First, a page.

Real Housewives of New Jersey’ stars face fraud charges

Teresa and Joe Giudice, stars of the Bravo reality series "The Real Housewives of New Jersey," face federal charges of fraud. Andrei Jackamets / Bravo

Two stars of the TV reality show “Real Housewives of New Jersey” were hit with a dose of reality Monday when federal prosecutors charged them with 39 counts of fraud, alleging that they used fake paystubs, tax returns and W-2s to secure nearly $5 million in loans before trying to declare bankruptcy.

Teresa and Giuseppe “Joe” Giudice, married stars of the Bravo series, face up to 30 years in prison and millions of dollars in fines if convicted. In addition to wire, mail and bank fraud, the indictment charges the couple with bankruptcy fraud, and charges Joe with failing to file tax returns for five years, during which he earned nearly $1 million.

“Everyone has an obligation to tell the truth when dealing with the courts, paying their taxes and applying for loans and mortgages,” said Paul Fishman, U.S. Attorney for the District of New Jersey. “That’s reality.”

In a statement, Teresa Giudice said: "Today is a most difficult day for our family. I support Joe and, as a wonderful husband and father, I know he wants only the best for our lovely daughters and me. I am committed to my family and intend to maintain our lives in the best way possible, which includes continuing my career. As a result, I am hopeful that we will resolve this matter with the Government as quickly as possible."

Her attorney, Henry Klingeman, added: "Teresa will plead 'not guilty.' The judicial process that begins today with an indictment is a search for the truth. As it moves forward, we look forward to vindicating her."

“The Real Housewives of New Jersey,” which chronicles the often tumultuous lives of five women and their mates in Northern New Jersey and is now in its fifth season, began airing in May 2009. Teresa Giudice parlayed her sudden celebrity into best-selling cookbooks and an appearance on Donald Trump’s “Celebrity Apprentice,” among other sidelines.

In October 2009, before the second season of the show began airing, the Giudices filed for Chapter 7 bankruptcy in federal court in Newark. As part of their filings, they were required to disclose their assets, income, liabilities and any anticipated increase in income.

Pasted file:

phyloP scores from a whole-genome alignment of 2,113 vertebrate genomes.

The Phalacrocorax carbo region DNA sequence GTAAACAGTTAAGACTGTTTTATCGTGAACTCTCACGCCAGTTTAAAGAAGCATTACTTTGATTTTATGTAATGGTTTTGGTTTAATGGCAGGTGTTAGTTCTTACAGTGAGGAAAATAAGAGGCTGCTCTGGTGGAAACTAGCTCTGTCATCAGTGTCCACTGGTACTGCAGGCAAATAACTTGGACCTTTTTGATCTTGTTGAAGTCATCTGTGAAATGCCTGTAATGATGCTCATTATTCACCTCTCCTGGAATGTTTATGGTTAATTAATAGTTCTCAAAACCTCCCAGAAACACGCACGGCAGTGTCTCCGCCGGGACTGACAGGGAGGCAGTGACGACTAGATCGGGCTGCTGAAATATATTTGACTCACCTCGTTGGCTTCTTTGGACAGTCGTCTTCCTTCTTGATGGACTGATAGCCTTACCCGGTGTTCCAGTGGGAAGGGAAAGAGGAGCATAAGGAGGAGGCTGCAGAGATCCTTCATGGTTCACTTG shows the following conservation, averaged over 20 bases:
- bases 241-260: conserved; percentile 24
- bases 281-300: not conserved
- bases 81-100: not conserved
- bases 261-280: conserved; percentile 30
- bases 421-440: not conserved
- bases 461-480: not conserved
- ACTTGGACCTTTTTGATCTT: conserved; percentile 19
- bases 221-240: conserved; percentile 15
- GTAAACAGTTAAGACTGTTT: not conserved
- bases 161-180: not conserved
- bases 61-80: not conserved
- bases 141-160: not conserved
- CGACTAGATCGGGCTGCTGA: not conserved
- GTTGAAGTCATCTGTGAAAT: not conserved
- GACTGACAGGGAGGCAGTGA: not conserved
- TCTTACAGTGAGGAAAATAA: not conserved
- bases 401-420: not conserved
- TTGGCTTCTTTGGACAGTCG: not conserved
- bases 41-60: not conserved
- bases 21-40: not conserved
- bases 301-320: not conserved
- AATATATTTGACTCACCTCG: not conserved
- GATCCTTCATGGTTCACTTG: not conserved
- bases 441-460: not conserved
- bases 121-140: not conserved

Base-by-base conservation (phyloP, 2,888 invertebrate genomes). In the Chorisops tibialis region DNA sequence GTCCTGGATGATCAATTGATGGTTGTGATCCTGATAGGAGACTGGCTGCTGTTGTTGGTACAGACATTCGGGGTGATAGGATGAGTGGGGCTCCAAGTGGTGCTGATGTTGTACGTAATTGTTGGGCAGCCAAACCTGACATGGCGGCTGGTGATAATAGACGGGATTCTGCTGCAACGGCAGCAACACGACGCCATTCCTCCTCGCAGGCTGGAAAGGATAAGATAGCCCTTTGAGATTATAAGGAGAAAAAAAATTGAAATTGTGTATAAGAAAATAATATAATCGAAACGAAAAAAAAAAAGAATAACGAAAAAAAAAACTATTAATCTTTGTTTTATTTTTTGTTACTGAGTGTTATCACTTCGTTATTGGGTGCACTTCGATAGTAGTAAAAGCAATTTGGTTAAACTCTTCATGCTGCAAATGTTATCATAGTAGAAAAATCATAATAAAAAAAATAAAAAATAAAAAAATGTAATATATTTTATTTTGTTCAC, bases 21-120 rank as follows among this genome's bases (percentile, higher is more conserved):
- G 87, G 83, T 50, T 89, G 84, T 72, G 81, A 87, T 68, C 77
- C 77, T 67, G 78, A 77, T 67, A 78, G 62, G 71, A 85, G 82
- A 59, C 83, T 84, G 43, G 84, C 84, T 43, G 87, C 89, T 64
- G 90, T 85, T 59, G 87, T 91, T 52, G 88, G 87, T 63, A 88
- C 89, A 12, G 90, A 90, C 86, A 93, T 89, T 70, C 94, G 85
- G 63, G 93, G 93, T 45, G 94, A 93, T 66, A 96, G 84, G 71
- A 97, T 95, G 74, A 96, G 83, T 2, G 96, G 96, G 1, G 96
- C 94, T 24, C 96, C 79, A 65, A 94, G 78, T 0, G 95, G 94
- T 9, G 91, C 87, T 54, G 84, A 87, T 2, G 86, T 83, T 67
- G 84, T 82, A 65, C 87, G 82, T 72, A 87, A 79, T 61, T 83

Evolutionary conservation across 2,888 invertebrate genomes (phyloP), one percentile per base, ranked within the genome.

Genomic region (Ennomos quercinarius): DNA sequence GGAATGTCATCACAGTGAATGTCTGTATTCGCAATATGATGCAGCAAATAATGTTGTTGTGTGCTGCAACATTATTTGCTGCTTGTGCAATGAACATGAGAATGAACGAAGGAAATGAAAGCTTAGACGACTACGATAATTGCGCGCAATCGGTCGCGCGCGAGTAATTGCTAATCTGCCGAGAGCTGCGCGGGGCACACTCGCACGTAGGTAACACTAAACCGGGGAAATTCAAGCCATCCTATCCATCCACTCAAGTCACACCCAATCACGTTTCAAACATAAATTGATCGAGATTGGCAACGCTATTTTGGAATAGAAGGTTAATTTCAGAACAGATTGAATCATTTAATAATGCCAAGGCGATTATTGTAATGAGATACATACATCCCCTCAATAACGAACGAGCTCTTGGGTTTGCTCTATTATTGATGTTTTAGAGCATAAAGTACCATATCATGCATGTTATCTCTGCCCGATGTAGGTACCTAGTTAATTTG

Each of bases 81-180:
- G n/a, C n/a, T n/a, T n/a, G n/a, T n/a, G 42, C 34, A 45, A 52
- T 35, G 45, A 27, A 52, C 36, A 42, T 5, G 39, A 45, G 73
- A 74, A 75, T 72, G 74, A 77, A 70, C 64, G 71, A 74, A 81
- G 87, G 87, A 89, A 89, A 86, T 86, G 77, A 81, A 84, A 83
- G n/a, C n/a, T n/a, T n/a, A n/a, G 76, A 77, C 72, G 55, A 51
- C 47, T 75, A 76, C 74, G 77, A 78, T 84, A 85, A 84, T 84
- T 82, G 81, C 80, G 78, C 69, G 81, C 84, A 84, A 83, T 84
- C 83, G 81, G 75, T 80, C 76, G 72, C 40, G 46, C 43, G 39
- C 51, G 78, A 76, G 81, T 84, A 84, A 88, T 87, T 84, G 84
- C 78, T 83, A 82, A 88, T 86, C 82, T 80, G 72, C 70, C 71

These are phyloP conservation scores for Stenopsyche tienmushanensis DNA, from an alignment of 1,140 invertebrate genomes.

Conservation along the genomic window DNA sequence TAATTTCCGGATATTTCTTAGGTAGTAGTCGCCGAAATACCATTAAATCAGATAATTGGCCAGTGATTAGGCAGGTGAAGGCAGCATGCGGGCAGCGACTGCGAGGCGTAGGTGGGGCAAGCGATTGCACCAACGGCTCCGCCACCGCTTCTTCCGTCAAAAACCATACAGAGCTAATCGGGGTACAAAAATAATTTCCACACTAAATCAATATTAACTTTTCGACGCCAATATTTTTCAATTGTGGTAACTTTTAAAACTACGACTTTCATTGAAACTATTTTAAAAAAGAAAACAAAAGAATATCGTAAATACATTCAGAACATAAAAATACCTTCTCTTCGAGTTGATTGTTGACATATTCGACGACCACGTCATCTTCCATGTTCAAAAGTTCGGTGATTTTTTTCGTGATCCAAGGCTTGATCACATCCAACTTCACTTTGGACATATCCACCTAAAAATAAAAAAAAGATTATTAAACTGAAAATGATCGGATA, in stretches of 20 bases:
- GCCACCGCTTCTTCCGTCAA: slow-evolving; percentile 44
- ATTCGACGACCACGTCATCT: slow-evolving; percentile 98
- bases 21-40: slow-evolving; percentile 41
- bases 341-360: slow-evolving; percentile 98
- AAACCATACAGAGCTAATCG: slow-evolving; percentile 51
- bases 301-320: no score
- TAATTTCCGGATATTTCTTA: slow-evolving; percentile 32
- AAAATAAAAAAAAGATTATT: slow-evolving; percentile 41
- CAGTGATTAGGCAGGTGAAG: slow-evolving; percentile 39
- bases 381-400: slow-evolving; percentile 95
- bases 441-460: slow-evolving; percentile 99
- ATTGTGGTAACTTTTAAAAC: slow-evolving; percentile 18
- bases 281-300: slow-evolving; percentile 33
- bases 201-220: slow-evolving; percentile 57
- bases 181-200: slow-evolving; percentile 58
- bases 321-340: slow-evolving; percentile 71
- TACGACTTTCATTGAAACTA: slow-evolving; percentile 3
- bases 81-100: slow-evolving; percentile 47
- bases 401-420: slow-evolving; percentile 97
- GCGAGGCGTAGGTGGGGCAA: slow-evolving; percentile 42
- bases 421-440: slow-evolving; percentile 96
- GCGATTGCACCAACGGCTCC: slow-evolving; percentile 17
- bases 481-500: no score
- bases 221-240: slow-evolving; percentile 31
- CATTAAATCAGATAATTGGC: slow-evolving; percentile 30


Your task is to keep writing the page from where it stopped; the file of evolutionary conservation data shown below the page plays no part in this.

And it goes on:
Federal prosecutors now allege that between 2001 and 2008, the Guidices submitted fraudulent documents and supporting information, including fake paystubs and W-2 forms, in order to obtain eight mortgages, construction loans and lines of credit from a variety of lenders. Among the loans, which totaled $4.92 million, were a mortgage worth $1.72 million from CBBC and a construction loan of $1.7 million from Sterling, both approved in 2008, the year the reality show began production.

Prosecutors allege that the couple concealed Teresa’s true income from the TV show, website sales and personal appearances, including her ownership of the company TG Fabulicious, as well as income from real estate holding’s and Joe’s fuel oil business. They also alleged that in years before the show, Teresa pretended to work at a stucco company and also falsely claimed to be working as an executive assistant in order to report a salary on several mortgage applications.

Giuseppe also allegedly earned $996,459 in income from 2004 to 2008, but did not file tax returns.

The Giudices’ application for bankruptcy was denied in 2011.

Bravo declined to comment on the indictment and on whether it would affect production of the show.

In an unrelated case, Joe Giudice was set for trial earlier this month on charges that he posed as his brother Pietro to obtain a driver’s license. The trial has been postponed. Giudice rejected a plea deal that would have required him to serve four years, and faces up to ten years in state prison if convicted.

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